Toddla T - On Acid Interview w/ Defected
Growing up raving in his native Sheffield, acid house was everywhere for Toddla T; the soundtrack to his formative years and even to this day reminding him of quality music, good times and hedonism. Now, although arguably best known for his highly eclectic take on dance music, he’s about to release the ‘housiest’ thing he’s ever produced as Toddla T Sound, the 303-saturated On Acid EP.
Defected Records caught up with Toddla to discuss the making of the intense video that accompanies lead tracks ‘Acid’ and why this entire release is a bit of a fluke.
How does this year compare to last for you so far?
It’s really different. Last year I intentionally stepped away from DJing throughout the whole summer and just did my live show, partly because I found that the club landscape got a bit generic in a way. I was getting booked for the same raves with the same records and a lot of people were playing the same music so I lost the point of what I’m doing. So I thought if I step back from my DJing and just do my live show I’m putting my heart on my sleeve a bit more; I can’t bail out and play the banger. When I came back to DJing this year I was pretty refreshed and confident again in playing the music I wanted to play.
In terms of getting booked all the time and burning out a little with DJing, do you think you were a victim of your own success?
Yeah I guess so. When something goes mainstream and bigger there’s a lot more demand, and that’s what’s happened with dance music. There’s a lot more money on the table and there are more opportunities to go see the world. You don’t even think about it, you just get on with it. Then when you’re in that motion all the time you forget what the point of a career in music was in the first place; you forget you actually started playing music because you loved a certain type of record. I think success is one way of putting but otherwise it’s just overdoing it. So it was really nice to just sit back and get back into my studio atmosphere to reset and this year go back into it with a different mind-set. And now, I’m really excited about DJing again.
Your upcoming On Acid EP is arguably one of the housiest things you have ever produced… did you always intend it to go down that road?
Yeah it absolutely is, but the funny thing is as house music got really popular last year and a lot of people started jumping on the bandwagon by starting to play and produce house music, I decided I was going to to make a point of not doing that. I didn’t want to seem like I was getting on the bandwagon and trying to not seem irrelevant. So the thing is with this record it was a complete fluke.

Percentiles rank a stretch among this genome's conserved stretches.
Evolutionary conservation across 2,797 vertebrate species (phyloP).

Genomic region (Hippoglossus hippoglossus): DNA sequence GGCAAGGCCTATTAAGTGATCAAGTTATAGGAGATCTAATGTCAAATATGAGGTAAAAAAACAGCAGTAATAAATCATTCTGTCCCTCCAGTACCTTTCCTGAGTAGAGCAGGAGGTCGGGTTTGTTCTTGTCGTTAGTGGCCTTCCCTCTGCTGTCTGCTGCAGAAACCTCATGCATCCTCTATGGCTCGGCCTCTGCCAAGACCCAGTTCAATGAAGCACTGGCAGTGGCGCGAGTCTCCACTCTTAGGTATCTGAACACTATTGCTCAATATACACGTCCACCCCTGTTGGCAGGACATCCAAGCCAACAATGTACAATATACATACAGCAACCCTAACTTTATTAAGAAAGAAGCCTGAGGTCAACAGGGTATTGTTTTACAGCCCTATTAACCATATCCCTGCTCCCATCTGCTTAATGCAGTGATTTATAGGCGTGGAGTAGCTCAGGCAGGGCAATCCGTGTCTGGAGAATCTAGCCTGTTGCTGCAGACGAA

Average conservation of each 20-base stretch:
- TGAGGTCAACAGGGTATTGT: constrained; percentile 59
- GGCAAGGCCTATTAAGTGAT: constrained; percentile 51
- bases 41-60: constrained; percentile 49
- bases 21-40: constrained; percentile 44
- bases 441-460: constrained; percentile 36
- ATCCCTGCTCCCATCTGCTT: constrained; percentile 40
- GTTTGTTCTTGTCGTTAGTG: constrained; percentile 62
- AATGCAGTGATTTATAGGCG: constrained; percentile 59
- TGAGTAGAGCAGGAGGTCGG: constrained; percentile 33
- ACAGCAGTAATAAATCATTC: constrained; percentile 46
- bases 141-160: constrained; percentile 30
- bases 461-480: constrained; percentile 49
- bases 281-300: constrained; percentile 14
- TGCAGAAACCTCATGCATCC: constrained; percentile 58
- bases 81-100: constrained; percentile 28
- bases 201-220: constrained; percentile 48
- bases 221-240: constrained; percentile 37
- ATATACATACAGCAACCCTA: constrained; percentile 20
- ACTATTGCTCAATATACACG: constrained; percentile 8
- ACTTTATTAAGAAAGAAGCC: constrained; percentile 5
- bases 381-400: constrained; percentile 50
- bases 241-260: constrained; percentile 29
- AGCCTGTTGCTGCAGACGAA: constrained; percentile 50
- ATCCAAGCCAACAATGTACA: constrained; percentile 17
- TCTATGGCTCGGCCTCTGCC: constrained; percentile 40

When I was growing up raving in Sheffield [house] was everywhere, which means every time I hear that type of sound it’s a very fun sound to me. It reminds me of good times, quality music and where I come from. I have always loved 303 records; I thought they were genius partly because of their minimalism, and when I was in the studio with Roses Gabor making a record I thought ‘you know what, fuck it I want to make a tune like this’. I’ve never done it before and I know it’s a really obvious time to step out and do it, but it just rolled out and it worked. It’s just one of those freak records which kind of happened. The conscious part of it was making sure it had the 303 acid relevance in it; apart from that I had no agenda.
You say you were wary of making a house record… do you think there’s too much attention paid the genre of music and how it’s labelled? Should people just crack on with it?
At the end of the day its bullshit and I’m as guilty as anyone because good music is good music. Variety, and people accepting that variety, makes my job as a DJ a lot more fun. For example if I DJ in a club now I would feel totally comfortable about dropping a record that is a lot deeper and slower because people really get with it. So I think even though people may moan about the popularisation of house in the mainstream, I think it’s actually been very good for British club music because it’s brought a good vibe back to the club again. Even with all of the different scenes within it where you’ve got your London sound where the kids are shuffling and all that, I think that’s fun and that’s great.
And if you’re open to playing any genre – as long as it’s good music – it’s surely good for you as a DJ because it gives you a wider pallet to pull from..